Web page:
|European Union Commissioner for Justice, Consumers and Gender Equality Vera Jourova talks to the media at the EU headquarters in Brussels, on July 12, 2016. (THIERRY CHARLIER / AFP)|
BRUSSELS - The European Union hopes to seal commercial data transfer deals with Japan and South Korea to boost business ties, and plans to tackle barriers to the free flow of data within the bloc.
Cross-border data flows are key to most businesses. These can include moving employee information around, credit card details to complete online transactions, and people's browsing habits to serve them targeted ads.
However, strict EU data protection rules forbid companies from storing Europeans' information on servers in countries deemed to have an inadequate level of privacy - only 12 meet the standard - meaning firms have to rely on other more complex legal contracts.
It would be ideal if we manage to finalize the work this year as wellVera Jourova, EU Justice Commissioner
A data transfer deal with Japan and South Korea would allow firms doing business there and in the EU to move data seamlessly without having to ask regulators for permission or setting up expensive legal contracts.
"It needs some time and we plan to do most of the work this year and of course it would be ideal if we manage to finalize the work this year as well," EU Justice Commissioner Vera Jourova told Reuters in an interview.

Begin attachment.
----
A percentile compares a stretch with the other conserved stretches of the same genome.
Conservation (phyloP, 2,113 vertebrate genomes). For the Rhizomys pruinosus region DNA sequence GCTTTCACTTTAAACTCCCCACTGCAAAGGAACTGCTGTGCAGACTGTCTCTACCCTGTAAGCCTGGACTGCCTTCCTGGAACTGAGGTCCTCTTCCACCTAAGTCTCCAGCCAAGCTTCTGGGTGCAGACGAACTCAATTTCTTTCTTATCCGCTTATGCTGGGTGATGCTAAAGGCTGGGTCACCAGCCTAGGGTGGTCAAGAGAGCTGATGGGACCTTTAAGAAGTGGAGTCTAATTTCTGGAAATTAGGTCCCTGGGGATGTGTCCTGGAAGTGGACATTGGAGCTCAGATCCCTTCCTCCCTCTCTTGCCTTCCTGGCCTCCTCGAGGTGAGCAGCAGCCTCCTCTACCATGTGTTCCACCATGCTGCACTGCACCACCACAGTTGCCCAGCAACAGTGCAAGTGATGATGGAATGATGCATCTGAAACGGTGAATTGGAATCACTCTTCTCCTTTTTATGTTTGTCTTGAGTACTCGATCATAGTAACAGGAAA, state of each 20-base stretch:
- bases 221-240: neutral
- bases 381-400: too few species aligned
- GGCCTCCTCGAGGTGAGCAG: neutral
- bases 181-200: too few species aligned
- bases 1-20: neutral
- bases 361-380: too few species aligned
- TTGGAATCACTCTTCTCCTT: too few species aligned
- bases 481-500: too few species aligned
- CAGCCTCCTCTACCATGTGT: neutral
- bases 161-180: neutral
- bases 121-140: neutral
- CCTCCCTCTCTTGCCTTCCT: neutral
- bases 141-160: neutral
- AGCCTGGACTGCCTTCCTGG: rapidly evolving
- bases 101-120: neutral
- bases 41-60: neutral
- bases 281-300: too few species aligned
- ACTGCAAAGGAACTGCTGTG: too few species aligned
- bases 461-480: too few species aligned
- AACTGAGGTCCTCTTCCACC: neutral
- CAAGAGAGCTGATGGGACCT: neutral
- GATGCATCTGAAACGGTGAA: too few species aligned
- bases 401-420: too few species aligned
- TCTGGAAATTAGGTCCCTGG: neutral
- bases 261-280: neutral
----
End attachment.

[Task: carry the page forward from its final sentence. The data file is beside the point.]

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Japan and South Korea have recently adopted or modernized data protection legislation, making them priority countries.
Jourova said the EU would focus on countries with strong commercial ties to the EU and strong privacy laws.
Last year, the EU struck a data transfer pact with the United States which underpins US$260 billion of trade in digital services every year.
FREE FLOW OF DATA
As well as promoting data flows outside the EU, Brussels plans to crack down on member states that force some organizations to store data locally, which it argues increases the cost of cloud computing services and hampers the 54.5 billion euro (US$57.7 billion) data market in Europe.
"Unfortunately, the trend, both globally and in Europe, is towards more unjustified data localization, an approach often based on the misconception that localized services are automatically safer than cross-border services," the Commission said in a policy paper on Tuesday.
The Commission said up to 8 billion euros could be added to the bloc's GDP if barriers were removed.
Obligations on financial service providers or healthcare providers to store data locally are some examples of unjustified data localization measures, the Commission said.
The EU executive will explore "enforcement measures that support a free flow of data within the EU" as well as possible legislation.
Some EU member states are cool about the prospect of legislation, particularly France, which says there are not that many barriers and is wary of giving large American cloud providers an advantage over European competitors.